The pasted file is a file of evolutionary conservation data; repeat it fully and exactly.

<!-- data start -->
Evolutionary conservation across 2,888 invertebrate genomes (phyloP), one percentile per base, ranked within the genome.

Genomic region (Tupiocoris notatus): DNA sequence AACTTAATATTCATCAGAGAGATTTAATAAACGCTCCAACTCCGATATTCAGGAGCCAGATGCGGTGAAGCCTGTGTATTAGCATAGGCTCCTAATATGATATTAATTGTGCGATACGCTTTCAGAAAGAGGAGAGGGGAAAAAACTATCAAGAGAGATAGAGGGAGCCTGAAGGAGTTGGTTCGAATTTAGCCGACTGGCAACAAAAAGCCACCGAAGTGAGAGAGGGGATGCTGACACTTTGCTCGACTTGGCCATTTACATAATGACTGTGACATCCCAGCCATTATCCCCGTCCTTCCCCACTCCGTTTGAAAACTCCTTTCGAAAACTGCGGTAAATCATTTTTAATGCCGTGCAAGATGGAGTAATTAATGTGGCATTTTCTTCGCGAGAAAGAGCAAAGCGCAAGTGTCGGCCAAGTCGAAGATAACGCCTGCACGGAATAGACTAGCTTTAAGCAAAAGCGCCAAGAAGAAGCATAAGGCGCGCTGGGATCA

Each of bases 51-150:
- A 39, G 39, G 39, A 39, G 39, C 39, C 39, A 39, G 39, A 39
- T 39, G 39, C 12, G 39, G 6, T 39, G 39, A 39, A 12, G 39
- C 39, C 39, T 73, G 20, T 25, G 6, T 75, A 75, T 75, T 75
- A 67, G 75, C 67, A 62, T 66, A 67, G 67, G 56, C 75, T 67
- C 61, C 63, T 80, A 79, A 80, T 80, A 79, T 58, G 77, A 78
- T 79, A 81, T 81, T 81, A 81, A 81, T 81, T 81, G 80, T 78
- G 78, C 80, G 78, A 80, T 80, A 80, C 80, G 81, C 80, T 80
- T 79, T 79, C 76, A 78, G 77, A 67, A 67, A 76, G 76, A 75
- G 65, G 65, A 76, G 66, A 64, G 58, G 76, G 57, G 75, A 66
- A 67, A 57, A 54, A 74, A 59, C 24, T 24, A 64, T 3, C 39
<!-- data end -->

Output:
Evolutionary conservation across 2,888 invertebrate genomes (phyloP), one percentile per base, ranked within the genome.

Genomic region (Tupiocoris notatus): DNA sequence AACTTAATATTCATCAGAGAGATTTAATAAACGCTCCAACTCCGATATTCAGGAGCCAGATGCGGTGAAGCCTGTGTATTAGCATAGGCTCCTAATATGATATTAATTGTGCGATACGCTTTCAGAAAGAGGAGAGGGGAAAAAACTATCAAGAGAGATAGAGGGAGCCTGAAGGAGTTGGTTCGAATTTAGCCGACTGGCAACAAAAAGCCACCGAAGTGAGAGAGGGGATGCTGACACTTTGCTCGACTTGGCCATTTACATAATGACTGTGACATCCCAGCCATTATCCCCGTCCTTCCCCACTCCGTTTGAAAACTCCTTTCGAAAACTGCGGTAAATCATTTTTAATGCCGTGCAAGATGGAGTAATTAATGTGGCATTTTCTTCGCGAGAAAGAGCAAAGCGCAAGTGTCGGCCAAGTCGAAGATAACGCCTGCACGGAATAGACTAGCTTTAAGCAAAAGCGCCAAGAAGAAGCATAAGGCGCGCTGGGATCA

Each of bases 51-150:
- A 39, G 39, G 39, A 39, G 39, C 39, C 39, A 39, G 39, A 39
- T 39, G 39, C 12, G 39, G 6, T 39, G 39, A 39, A 12, G 39
- C 39, C 39, T 73, G 20, T 25, G 6, T 75, A 75, T 75, T 75
- A 67, G 75, C 67, A 62, T 66, A 67, G 67, G 56, C 75, T 67
- C 61, C 63, T 80, A 79, A 80, T 80, A 79, T 58, G 77, A 78
- T 79, A 81, T 81, T 81, A 81, A 81, T 81, T 81, G 80, T 78
- G 78, C 80, G 78, A 80, T 80, A 80, C 80, G 81, C 80, T 80
- T 79, T 79, C 76, A 78, G 77, A 67, A 67, A 76, G 76, A 75
- G 65, G 65, A 76, G 66, A 64, G 58, G 76, G 57, G 75, A 66
- A 67, A 57, A 54, A 74, A 59, C 24, T 24, A 64, T 3, C 39